- Family Elder
- Posts: 248
- Joined: Sat Oct 19, 2013 10:17 am
- Location: Czech Republic
- Has thanked: 1 time
- Been thanked: 2 times
Institute of Infection and Immunity of Huaihe Hospital, College of Physical Education, Henan University, China
Effects of moderate- versus high- intensity swimming training on inflammatory and CD4+ T cell subset profiles in experimental autoimmune encephalomyelitis mice
Multiple sclerosis (MS) is an inflammatory neurodegenerative disease of the central nervous system (CNS). Evidence about experimental autoimmune encephalomyelitis (EAE), a mouse model of MS, has been shown to modulate disease parameters within exercise intervention. However, these initial studies weren't carried out intensity of exercise in mice. This study explored the impacts of different-intensity swimming training on EAE mice. Female mice were given access to swimming with predetermined weight (moderated-intensity (ME) group is 0% body weight; high-intensity (HE) group is 4% body weight) for 6 weeks, were immunized to induce EAE and then continued swimming until sacrificed. Compared to non-exercise mice, ME training didn't affect EAE clinical symptoms and neuropathology. However, HE swimming attenuated EAE clinical scores, reduced infiltrating cells and demyelination of spinal cords. Analysis of CD4+ T cell subsets from CNS of EAE showed the reduction of Th1 and Th17 populations and an increase of Treg in HE, not ME mice. Accordingly, HE training lead to a decrease of IFN-γ and IL-17 and an increase of IL-10 and TGF-β. Of note, HE, not ME, swimming induced an increase of brain derived neurotrophic factor in the CNS of EAE. Moreover, HE training upregulated Treg and downregualted antigen-specific T cell proliferation and Th1 and Th17 populations from draining lymph node cells. These results suggest that HE swimming training might have benefits on attenuating the progression and pathological hallmarks of EAE, thus representing an important non-pharmacological intervention for improvement of chronic inflammation or T-cell mediated autoimmunity.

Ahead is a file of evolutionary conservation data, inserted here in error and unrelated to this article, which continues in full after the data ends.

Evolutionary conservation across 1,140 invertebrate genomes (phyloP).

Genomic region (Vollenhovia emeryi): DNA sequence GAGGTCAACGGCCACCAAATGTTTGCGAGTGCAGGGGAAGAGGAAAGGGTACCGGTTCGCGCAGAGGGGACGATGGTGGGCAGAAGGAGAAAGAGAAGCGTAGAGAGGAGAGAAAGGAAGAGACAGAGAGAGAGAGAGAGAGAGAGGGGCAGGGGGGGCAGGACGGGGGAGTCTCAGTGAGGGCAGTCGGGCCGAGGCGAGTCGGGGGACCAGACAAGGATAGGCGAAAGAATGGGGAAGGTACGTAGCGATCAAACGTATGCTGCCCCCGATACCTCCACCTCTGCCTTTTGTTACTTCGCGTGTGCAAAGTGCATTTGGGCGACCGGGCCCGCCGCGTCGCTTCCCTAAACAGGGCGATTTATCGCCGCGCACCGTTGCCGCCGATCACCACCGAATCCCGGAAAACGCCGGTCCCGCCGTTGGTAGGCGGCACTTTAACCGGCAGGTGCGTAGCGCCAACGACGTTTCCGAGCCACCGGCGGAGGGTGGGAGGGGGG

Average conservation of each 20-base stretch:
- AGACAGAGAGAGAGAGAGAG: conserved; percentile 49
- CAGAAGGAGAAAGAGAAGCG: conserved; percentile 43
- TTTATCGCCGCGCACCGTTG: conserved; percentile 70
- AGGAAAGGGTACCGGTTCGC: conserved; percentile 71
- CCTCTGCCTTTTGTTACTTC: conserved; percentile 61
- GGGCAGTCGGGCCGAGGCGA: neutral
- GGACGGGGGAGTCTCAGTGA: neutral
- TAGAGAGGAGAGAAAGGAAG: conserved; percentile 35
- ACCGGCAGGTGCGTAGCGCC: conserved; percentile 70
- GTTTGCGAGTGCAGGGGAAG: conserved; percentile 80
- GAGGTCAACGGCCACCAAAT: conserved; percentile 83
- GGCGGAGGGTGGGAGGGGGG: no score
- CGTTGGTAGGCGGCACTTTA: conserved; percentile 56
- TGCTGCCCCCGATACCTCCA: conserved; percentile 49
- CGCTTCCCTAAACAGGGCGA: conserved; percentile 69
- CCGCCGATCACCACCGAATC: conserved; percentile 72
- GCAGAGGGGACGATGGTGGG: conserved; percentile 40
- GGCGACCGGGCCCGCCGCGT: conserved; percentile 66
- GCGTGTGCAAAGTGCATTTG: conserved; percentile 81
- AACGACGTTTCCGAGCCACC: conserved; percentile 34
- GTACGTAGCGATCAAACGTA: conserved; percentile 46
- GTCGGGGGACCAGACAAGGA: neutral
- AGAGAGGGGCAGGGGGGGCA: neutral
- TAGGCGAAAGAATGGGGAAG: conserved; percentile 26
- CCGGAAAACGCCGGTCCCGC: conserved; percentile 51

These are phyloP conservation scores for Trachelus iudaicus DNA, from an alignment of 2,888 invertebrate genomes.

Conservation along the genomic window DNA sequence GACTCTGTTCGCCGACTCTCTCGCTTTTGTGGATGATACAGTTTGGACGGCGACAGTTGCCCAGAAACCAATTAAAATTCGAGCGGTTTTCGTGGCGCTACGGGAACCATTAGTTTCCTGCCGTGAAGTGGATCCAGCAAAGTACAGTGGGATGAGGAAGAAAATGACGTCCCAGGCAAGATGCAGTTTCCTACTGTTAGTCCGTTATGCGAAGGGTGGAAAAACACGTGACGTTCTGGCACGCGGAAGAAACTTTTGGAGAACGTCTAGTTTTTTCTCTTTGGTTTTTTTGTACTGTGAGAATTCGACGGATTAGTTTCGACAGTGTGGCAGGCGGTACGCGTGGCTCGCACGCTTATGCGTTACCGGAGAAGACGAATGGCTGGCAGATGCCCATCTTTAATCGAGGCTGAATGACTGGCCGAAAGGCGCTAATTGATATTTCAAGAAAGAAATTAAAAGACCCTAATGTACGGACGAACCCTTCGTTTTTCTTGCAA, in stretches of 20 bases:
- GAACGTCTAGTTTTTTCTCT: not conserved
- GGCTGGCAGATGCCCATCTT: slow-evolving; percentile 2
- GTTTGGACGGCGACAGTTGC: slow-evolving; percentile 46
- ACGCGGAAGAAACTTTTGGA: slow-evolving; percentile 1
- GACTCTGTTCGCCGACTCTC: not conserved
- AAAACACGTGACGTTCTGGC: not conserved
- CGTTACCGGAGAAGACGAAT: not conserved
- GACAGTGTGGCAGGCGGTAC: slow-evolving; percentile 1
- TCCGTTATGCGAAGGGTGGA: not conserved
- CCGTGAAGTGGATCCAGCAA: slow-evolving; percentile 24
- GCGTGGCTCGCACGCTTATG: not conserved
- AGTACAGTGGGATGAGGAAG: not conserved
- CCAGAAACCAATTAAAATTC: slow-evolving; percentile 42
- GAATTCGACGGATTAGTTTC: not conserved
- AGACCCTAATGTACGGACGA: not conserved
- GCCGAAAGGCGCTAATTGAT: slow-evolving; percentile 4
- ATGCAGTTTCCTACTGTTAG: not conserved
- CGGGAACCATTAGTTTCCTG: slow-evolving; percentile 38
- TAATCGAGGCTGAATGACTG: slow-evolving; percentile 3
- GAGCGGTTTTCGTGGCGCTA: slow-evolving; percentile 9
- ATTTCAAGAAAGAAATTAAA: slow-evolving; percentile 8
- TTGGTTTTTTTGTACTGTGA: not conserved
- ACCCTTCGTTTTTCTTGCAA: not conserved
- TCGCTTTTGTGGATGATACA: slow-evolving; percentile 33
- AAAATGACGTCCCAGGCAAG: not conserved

The two things to note in this piece, achieved here by giving mice a sink or swim option, is exercise a) boosts brain derived neurotrophic factor (BDNF) and b) increases IL10.
There is actually quite a lot of studies that show exercise increases BDNF. In turn, higher BDNF boosts the anti-inflammatory interleukin called IL10. When IL10 goes up, MS exacerbations lessen.
It is the logical argument behind continuing to exercise towards fitness if you have MS. I quite understand that is very difficult for some, for a variety of reasons. Nonetheless, any activity will be better than doing nothing.
- Similar Topics
- Last post